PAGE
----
Chiara Tortelli, Irene Senna, Paola Binda, Marc O. Ernst

Investigating the trajectory of the development of local/global preference in vision and haptics

BraYn Conference 2021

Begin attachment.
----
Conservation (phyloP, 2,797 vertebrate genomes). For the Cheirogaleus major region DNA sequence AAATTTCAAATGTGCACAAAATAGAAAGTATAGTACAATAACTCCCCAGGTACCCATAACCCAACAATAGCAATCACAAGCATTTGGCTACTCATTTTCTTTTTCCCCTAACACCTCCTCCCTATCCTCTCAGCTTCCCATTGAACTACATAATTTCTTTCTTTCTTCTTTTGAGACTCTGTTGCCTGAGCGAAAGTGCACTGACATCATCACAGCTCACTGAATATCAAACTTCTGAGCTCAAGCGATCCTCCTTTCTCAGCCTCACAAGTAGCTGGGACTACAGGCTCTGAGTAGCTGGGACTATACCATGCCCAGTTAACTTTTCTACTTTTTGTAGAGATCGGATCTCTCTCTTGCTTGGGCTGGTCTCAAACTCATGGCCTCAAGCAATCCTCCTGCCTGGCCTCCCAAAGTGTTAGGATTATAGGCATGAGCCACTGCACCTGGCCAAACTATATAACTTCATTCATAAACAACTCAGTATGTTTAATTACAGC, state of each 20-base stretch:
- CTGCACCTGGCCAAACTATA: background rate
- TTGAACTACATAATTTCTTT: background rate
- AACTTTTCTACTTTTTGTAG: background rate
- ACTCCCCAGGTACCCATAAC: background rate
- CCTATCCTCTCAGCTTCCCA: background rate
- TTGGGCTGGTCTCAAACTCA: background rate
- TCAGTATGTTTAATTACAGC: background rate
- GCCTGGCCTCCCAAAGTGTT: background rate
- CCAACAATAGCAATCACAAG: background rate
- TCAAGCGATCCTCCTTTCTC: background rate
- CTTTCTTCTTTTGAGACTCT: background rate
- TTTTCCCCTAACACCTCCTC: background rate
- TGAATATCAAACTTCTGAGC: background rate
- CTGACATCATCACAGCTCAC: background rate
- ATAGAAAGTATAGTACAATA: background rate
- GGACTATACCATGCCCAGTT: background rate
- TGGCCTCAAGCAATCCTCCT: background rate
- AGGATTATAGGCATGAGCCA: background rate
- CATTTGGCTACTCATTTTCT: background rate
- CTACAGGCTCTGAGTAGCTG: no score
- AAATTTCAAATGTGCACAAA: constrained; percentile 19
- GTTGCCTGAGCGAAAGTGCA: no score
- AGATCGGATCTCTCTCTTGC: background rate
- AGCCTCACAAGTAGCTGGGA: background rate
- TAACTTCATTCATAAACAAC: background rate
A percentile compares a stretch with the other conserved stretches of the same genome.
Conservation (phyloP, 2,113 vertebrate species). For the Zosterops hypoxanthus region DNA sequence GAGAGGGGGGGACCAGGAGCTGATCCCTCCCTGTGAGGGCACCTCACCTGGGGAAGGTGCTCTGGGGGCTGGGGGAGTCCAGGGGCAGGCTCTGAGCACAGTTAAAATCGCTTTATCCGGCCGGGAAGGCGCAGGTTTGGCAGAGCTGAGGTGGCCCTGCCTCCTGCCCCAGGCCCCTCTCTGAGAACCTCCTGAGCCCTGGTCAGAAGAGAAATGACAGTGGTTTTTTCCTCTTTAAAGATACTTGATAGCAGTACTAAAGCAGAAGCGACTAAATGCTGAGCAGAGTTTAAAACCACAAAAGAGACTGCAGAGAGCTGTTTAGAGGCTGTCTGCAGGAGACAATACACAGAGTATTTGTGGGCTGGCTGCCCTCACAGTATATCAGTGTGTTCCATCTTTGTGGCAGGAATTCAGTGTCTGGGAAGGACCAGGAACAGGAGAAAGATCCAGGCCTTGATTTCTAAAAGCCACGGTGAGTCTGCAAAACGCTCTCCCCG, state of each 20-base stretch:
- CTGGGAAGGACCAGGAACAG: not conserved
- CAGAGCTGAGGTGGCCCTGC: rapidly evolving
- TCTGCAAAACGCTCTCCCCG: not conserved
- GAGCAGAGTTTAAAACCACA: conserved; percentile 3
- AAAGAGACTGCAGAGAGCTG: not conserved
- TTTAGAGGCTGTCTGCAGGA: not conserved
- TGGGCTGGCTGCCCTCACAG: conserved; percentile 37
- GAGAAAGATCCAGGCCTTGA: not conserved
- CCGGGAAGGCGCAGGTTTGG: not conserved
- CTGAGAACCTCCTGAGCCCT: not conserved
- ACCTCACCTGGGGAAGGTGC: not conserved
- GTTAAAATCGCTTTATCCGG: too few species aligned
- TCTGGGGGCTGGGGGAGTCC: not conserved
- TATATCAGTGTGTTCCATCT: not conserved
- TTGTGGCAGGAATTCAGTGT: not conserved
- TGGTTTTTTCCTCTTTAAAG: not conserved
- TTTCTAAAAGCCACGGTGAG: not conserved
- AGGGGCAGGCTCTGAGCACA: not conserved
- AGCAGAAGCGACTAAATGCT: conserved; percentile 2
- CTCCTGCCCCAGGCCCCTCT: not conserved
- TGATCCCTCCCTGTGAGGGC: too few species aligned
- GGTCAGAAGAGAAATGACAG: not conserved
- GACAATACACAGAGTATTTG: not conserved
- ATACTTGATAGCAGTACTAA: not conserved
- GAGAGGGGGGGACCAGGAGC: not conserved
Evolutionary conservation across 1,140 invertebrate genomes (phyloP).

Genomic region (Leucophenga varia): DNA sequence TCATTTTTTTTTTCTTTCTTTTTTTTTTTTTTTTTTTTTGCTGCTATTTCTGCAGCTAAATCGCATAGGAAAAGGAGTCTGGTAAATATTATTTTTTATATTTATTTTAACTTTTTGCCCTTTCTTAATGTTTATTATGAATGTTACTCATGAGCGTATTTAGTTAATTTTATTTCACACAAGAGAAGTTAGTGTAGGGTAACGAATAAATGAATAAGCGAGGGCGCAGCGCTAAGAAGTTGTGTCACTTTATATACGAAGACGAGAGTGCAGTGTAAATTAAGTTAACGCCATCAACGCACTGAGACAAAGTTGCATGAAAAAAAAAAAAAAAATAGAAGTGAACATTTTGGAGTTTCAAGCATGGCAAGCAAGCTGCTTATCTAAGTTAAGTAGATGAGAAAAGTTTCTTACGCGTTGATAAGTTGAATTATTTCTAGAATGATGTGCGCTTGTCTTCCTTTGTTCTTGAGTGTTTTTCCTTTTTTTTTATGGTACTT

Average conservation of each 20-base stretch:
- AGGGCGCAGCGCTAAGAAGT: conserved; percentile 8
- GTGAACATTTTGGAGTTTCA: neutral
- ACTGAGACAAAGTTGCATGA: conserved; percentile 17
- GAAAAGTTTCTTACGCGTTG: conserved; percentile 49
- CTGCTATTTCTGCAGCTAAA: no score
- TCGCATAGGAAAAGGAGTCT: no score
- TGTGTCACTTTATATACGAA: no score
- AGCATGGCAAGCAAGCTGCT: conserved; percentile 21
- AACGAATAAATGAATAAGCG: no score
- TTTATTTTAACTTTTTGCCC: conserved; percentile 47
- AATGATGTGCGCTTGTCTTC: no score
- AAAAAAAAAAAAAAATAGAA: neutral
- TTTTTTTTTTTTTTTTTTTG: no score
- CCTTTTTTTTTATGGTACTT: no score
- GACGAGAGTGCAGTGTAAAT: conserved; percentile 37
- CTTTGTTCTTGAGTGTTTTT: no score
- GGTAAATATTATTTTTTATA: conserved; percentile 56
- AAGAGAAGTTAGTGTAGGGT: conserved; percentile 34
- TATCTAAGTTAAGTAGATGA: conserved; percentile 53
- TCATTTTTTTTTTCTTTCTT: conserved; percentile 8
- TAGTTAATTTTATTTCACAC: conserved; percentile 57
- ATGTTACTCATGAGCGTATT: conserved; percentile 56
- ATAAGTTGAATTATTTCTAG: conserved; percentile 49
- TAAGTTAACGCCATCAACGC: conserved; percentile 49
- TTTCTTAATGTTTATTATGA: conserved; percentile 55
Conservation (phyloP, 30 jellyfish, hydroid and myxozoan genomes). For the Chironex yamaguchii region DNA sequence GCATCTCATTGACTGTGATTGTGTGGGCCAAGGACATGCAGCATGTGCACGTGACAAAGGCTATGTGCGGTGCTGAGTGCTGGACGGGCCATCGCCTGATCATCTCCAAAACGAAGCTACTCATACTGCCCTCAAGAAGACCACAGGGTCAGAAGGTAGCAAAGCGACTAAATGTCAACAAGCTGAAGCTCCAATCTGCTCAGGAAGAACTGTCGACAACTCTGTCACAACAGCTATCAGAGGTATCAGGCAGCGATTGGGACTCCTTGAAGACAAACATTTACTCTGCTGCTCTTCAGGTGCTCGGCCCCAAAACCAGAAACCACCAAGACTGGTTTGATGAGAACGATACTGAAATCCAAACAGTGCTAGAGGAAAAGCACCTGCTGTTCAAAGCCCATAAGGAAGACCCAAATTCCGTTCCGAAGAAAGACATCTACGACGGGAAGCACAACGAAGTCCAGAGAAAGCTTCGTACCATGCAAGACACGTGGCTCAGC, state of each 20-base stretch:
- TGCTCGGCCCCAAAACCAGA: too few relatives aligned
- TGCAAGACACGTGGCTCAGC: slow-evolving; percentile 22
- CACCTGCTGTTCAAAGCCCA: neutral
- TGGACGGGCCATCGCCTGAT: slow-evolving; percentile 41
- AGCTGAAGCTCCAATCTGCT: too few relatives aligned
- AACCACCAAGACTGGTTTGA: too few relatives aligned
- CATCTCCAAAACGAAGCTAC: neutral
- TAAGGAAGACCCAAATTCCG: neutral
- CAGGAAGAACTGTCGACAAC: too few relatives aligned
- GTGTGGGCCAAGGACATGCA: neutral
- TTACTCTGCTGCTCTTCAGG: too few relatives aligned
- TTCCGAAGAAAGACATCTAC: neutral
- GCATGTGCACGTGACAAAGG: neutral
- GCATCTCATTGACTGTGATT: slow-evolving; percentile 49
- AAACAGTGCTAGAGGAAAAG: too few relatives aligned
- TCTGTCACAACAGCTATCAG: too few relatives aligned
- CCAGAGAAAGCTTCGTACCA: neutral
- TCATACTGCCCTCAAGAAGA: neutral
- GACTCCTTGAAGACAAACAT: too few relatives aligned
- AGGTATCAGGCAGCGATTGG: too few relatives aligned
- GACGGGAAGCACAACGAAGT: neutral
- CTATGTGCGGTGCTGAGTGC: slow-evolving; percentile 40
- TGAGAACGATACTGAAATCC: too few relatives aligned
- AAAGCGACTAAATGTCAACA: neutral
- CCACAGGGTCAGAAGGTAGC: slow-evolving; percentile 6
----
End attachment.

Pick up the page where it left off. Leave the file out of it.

Several studies have investigated local/global perception in vision, but less attention has been given to touch. Here we explore its developmental path and compare performance for tactile and visual stimuli. Forty-four typically developing individuals between 6 to 26 years completed a similarity judgment task on 3D printed stimuli made of local elements (squares or triangles) arranged to form a global shape (square or triangle). Stimuli were presented in groups of three: a target and two probes. One of the probes had the same global shape as the target stimulus, the other had the same local shape, and participants reported which one was more similar to the target. Responses were categorized as “global” when the chosen stimulus had the same global configuration as the target and “local” otherwise. Across trials, we varied the size and density of the local stimuli and the modality with which they were presented: tactile (presented to blindfolded participants) or visual (participants could not touch the stimuli). The results suggest a three-way interaction between age, size and modality. For stimuli made of small local elements, the proportion of global responses increased with age, in both vision and touch. The same happened for stimuli made of large local elements presented visually; however, when these were presented haptically, there was no global preference, irrespectively of age. As a consequence, local-global preferences in vision and touch became systematically more different in adults than in children. At the same time, children were far more likely than adults to display idiosyncratic differences between vision and touch (variable in sign and amplitude across individuals and conditions, yet reliable across repetitions). These results confirm that local/global preferences develop with age and so does the coordination between vision and touch, although the development of the two modalities may follow partially distinct trajectories.